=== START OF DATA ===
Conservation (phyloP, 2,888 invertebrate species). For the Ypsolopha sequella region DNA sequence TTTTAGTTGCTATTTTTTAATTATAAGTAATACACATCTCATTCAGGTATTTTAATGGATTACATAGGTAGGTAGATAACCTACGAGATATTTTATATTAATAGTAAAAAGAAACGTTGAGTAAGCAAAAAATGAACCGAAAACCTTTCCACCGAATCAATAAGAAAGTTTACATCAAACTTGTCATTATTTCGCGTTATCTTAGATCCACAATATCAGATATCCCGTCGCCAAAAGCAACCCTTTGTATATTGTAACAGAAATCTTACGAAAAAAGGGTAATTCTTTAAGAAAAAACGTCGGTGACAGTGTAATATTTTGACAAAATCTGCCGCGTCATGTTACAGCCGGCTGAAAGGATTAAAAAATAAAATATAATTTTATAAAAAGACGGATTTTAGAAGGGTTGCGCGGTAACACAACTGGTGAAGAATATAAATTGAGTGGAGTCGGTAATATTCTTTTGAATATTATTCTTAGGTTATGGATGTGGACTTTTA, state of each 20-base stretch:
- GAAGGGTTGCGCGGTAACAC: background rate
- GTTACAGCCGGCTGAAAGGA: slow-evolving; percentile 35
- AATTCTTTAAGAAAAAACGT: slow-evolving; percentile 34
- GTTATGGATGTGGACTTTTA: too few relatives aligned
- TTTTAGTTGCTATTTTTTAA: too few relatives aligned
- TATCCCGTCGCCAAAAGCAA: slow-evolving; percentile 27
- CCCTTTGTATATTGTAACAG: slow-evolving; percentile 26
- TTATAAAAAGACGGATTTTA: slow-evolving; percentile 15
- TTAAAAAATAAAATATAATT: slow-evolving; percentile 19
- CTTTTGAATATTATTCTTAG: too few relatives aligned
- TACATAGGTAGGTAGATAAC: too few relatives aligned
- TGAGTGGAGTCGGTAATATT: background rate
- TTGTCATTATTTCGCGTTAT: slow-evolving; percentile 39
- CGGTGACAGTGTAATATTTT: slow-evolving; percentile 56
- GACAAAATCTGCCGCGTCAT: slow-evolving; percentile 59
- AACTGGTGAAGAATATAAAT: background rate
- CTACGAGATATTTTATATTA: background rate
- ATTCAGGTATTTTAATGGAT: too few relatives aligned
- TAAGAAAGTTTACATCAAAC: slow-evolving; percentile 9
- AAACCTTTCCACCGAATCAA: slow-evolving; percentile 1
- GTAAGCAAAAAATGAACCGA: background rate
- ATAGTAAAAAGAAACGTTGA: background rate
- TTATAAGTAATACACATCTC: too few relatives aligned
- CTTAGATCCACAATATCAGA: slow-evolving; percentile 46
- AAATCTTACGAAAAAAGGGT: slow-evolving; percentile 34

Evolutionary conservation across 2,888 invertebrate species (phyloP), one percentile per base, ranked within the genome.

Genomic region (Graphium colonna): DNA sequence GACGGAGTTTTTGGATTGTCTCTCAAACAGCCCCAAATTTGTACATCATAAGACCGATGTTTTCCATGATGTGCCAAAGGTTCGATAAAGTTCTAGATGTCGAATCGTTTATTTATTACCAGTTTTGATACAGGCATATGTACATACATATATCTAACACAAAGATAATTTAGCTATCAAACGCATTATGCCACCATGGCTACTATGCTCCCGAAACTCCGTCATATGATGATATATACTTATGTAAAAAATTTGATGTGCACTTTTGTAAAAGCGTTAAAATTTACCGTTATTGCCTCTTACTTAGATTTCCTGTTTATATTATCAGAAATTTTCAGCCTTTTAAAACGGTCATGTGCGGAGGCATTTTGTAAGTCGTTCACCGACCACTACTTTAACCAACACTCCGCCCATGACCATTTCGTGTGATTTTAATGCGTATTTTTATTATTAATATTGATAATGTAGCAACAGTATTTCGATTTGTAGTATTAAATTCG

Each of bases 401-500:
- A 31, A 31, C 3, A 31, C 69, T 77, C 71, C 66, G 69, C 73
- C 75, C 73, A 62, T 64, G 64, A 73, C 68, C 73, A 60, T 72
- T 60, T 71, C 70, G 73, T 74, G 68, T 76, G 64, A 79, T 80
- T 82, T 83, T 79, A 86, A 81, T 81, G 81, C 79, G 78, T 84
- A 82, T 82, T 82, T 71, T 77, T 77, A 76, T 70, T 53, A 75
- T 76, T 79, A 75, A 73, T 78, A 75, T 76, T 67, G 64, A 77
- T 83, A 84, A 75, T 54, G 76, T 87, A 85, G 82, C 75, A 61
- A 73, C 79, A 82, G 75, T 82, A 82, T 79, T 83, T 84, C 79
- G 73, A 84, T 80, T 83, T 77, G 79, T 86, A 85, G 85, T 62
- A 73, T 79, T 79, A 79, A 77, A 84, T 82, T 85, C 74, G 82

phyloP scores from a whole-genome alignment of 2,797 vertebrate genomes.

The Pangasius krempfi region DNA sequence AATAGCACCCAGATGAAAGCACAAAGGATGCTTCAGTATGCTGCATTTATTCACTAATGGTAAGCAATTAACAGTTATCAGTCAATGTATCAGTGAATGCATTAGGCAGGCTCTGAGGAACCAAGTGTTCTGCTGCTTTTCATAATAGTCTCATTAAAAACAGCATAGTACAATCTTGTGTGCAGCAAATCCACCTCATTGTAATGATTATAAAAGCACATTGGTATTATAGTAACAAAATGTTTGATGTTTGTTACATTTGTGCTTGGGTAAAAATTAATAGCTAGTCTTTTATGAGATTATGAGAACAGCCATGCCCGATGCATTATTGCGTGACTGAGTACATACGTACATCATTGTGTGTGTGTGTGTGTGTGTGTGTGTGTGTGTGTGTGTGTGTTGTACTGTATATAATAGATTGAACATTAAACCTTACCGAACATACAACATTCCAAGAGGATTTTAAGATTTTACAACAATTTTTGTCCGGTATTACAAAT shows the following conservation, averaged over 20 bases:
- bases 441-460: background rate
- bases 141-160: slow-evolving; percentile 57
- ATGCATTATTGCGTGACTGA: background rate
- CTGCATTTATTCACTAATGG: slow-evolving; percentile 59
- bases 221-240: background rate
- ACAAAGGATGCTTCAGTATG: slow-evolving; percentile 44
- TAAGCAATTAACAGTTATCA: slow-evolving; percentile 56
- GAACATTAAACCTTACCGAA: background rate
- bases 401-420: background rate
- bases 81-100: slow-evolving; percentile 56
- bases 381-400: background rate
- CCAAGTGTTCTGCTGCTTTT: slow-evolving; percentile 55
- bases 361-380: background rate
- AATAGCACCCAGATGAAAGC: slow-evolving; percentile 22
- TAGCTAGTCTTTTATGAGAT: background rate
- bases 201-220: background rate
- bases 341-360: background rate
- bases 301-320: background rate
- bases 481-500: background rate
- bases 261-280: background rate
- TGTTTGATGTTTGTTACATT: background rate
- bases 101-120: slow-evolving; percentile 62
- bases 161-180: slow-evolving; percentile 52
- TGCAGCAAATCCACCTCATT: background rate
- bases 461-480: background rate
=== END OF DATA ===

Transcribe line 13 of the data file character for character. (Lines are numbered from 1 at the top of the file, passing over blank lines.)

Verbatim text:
- TGAGTGGAGTCGGTAATATT: background rate